The Quiet Musings

WordPress as a Static Site Generator

August 6th, 2020 //

I have been keeping this weblog since 2003. It started as a way for me to learn PHP and MySQL and build my own blog system, comments, feed, and all. This was when Movable Type (Perl) was “the” go-to CMS for self-hosted weblogs back then. Eventually, I switched over to WordPress which is still what I use today for personal and work projects.

With the introduction of JAMstack, it has become “the” latest thing for websites. For clarification, JAMstack is a fancier more encompassing term for static sites. And as usual, as everything tech goes, one go-to thing of using a “new” thing is saying it’s better than the “old” thing. In this case server-side CMS.

Here is the thing

Using server-side CMS or JAMstack is a choice on what’s best for the project you are working on. How many skills the content editors have (Markdown or WYSIWYG), is it a large website, etc. And how much time you have to set up everything and maintain it. After trying a couple of static sites generators such as Jekyll, Hugo and 11ty. I wasn’t invested enough to learn the new templating system and figure out how to implement features that come out of the box with WordPress.

All the work and hacking to create what I already have with WordPress is not worth it for me for this weblog. Not to mention the 500+ post I would have to export from WordPress and into the new system. I follow people on Twitter who switched to JAMstack who spend hours and hours setting up a simple weblog. If you enjoy all that, that’s cool. I too sometimes pick up something new re-inventing the wheel and spend hours getting things set up and working. Like that one time, I switched from shared hosting and decided to run my website on a droplet on Digital Ocean. Every time the server needs to be updated I spend a couple of hours on it.

The best of two?

Since the past years, I have been keeping an online food guide in a subfolder of this website. Not the most ideal way. With WordPress it was easy to split the content in the admin side with post types. It’s a tiny site so it worked fine. But I wanted to give it it’s own domain and space for the lowest cost possible. It’s just a hobby site I keep for fun. Cheap hosting means headaches and expensive hosting is overkill. Enter the WordPress plugin WP2Static. It’s a simple plugin which can deploy a static version of your website to amongst other, Github, Bitbucket, Netlify, Amazon S3, or a zip file. It has version control, so you don’t have to deploy the whole thing with every small change.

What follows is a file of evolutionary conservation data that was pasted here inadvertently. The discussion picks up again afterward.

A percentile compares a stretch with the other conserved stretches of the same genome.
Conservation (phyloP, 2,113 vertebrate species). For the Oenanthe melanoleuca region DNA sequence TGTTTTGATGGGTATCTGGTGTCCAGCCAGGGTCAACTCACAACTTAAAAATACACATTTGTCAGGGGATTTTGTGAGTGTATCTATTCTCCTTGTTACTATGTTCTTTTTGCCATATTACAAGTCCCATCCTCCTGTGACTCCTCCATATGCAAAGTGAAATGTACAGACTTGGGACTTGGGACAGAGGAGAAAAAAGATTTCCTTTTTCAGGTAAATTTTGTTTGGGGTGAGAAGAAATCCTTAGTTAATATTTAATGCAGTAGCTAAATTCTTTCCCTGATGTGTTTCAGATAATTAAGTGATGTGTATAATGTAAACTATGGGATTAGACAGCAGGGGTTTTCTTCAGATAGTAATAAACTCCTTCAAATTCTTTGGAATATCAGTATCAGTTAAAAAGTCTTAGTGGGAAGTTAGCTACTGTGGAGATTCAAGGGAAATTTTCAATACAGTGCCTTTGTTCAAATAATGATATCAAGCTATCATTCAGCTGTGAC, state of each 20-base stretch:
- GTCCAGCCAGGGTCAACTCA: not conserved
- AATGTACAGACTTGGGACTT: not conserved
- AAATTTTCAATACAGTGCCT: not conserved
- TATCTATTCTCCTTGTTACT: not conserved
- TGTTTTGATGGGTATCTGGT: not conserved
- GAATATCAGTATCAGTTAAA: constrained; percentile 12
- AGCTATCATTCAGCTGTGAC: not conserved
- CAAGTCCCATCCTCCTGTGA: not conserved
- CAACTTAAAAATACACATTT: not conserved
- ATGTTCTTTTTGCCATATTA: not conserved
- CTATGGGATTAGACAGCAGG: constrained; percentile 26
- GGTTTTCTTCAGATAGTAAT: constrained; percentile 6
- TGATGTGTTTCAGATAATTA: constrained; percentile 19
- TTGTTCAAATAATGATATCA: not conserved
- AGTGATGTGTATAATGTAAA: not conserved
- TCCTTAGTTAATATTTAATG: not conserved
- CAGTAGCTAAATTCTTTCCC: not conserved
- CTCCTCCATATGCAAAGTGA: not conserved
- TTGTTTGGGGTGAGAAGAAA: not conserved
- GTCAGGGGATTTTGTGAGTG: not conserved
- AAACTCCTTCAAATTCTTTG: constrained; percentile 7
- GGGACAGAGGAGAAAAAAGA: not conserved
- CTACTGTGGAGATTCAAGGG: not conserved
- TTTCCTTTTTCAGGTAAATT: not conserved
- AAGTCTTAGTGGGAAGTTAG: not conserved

Screeenshot WP2Static plugin

The site in question: The Hague Food Guide does not have a comment section or anything complicated. It’s just blog posts with text, images, and Google maps. As for the RSS feed, I read it’s an issue, but it works for me. I just hardcode the URL in the header and it works fine (so far). The biggest issue right now is Yoast sitemap breaking due to the XSL link.

My setup

I installed WordPress on my Macbook (localhost), I don’t update the site often, no need to be able to login from any device. Also, no need for paid hosting and no risk of being hacked.

I installed WP2Static to deploy the static files to Netlify. But for some reason, this does not work for me. Instead, I deploy it to Github which is connected to Netlify. Same result.

Screenshot Netlify deploy page

I opened port 80 on my router because otherwise, WordPress will have issues with some plugins (block editor). Once deployed I have to manually edit sitemap.xml on GitHub to remove the XSL link.

I created a 404 page in WordPress and I use Netlify conf file to make it work

The domain address is new. So next to needing to build op SEO again I also want a mail address with it. But not another email service to deal with. I use improvmx.com to forward mail to another email address.

And finally, I use Google Analytics because I am not happy with Matomo since it completely broke when I updated my server to PHP 7.3. I use anonymous tracking on Google, so I just get the basic stats like hits, visited pages and referrals.

Conclusion

I spend time updating the design, fighting the DNS of the domain. I barely touch domains once they are set up, so every time I forget that I have to set the DNS with service I am using (Digital Ocean or Netlify) and not with the domain seller. And, figuring out that port 80 needed to be open and fixing some accessibility issues.

Screenshot Lighthouse results. Performance 90, Accessibility 82, Best Practices 85, SEO 83

I use 4 plugins in WordPress, Yoast, Smushit, Ultimate Add-ons for Gutenberg (for their easy embedding on Google Maps in posts) and WP2Static. All CSS and JS files of these plugins also deploy with the static site. According to Lighthouse they slow down the site on 3G connections. I have yet to find a good way through WordPress functions.php to get all the plugin files to load async. The only reason I don’t score 100 on accessibility is that the Kofi button widget does not have an alt tag. I should email them about that.

I wonder how trustworthy Lighthouse is. It is a Google product. The same company that would love it if every website switched over to AMP pages. Also, every time I run the test the Performance score wildly differs.